France and EIT InnoEnergy, an independent body set up by the EU, have signed a memorandum of understanding to launch the so-called EBA250 Academy to retrain and upskill tens of thousands of workers for the French battery industry.
Specifically, the partnership aims to put around 150,000 people through the academy by 2025. The background to this is that France is planning to open three gigafactories by 2023 and is therefore experiencing a growing need for specialised engineers and technicians. To fill this gap, a platform for sharing educational opportunities is to be created under the direction of EIT InnoEnergy, which coordinates industrial work within the European Battery Alliance (EBA). This should “drastically reduce” the cost of retraining and upskilling.
In addition to France, EIT InnoEnergy is already introducing the EBA250 Academy in Spain and plans to roll out the programme across Europe in the course of 2021. The initiators assume that around 800,000 qualified workers will be needed in the battery industry in Europe by 2025. According to the partners, the academy’s courses have been developed by experts working in the battery sector and cover topics ranging from electromobility, household storage and grid storage to recycling and data science. The modules are offered online by local training organisations, although some require physical attendance at local training facilities, they say. What’s more, any engineer or manager working in the energy sector could apply.
EIT InnoEnergy describes itself as an innovation community supported by the European Institute of Innovation & Technology (EIT), a body of the European Union. The entity is organised as a public-private partnership and often acts as an investor in the climate and renewable energy sectors. According to its own information, it has invested in around 500 industrial companies since its foundation in 2010. EIT InnoEnergy is also involved in several European initiatives, including the aforementioned European Battery Alliance (EBA), the European Green Hydrogen Acceleration Centre (EGHAC) and the European Solar Initiative (ESI).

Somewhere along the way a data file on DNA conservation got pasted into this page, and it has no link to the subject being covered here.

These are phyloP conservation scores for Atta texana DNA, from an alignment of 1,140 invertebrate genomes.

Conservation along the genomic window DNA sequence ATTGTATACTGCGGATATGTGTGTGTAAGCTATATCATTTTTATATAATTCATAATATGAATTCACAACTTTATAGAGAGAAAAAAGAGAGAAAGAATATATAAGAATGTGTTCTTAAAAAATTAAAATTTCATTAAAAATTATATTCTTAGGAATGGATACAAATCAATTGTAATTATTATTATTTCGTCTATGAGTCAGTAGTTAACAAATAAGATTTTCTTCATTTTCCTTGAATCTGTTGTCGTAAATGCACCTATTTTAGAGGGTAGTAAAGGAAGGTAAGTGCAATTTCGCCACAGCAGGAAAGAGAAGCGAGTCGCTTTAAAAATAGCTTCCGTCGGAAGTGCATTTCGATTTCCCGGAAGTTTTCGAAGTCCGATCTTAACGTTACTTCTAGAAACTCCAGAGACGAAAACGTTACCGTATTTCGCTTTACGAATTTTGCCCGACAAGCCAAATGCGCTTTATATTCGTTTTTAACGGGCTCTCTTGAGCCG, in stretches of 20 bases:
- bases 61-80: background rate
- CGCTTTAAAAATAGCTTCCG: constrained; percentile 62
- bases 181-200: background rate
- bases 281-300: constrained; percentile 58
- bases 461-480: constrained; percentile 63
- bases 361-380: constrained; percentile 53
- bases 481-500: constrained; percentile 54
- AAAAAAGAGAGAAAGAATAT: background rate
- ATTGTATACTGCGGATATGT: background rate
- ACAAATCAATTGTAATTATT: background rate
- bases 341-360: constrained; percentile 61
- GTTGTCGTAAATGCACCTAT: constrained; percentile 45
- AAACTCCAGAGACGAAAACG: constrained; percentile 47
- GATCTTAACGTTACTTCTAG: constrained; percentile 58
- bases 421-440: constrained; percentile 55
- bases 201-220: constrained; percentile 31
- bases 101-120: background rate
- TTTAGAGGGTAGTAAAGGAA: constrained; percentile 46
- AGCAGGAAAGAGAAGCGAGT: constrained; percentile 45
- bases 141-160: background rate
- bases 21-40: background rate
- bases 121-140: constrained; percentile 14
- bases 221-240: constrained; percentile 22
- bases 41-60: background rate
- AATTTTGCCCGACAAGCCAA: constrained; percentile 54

Diego Pavia, CEO of EIT InnoEnergy, stresses that the EBA250 Academy will ensure that “we can deliver the annual €250 billion battery value chain by 2025, as envisioned in 2017 when European Commission Vice President Šefčovič launched the European Battery Alliance and mandated EIT InnoEnergy to lead the industrial ecosystem”. It is also a leading example of how Europe can succeed in taking care of people’s skills and creating the new, value-added jobs that the green transition requires, he said.
Commission Vice-President Maroš Šefčovič, responsible for the European Battery Alliance, commented: “2021 could be another defining year for the European Battery Alliance – also thanks to our resolute collective action to address the fast-emerging skills challenge. The new battery industry requires a new set of skills. Reskilling and upskilling programmes, such as the EBA250 Academy, will therefore help match skills with labour market needs as well as reinforce the social dimension of Europe’s recovery. In this context, I am glad to see that Europe continues to be a global hotspot for battery investment. By 2025, we are set to manufacture enough battery cells each year to power at least six million electric cars.”
With reporting by Cora Werwitzke, France.
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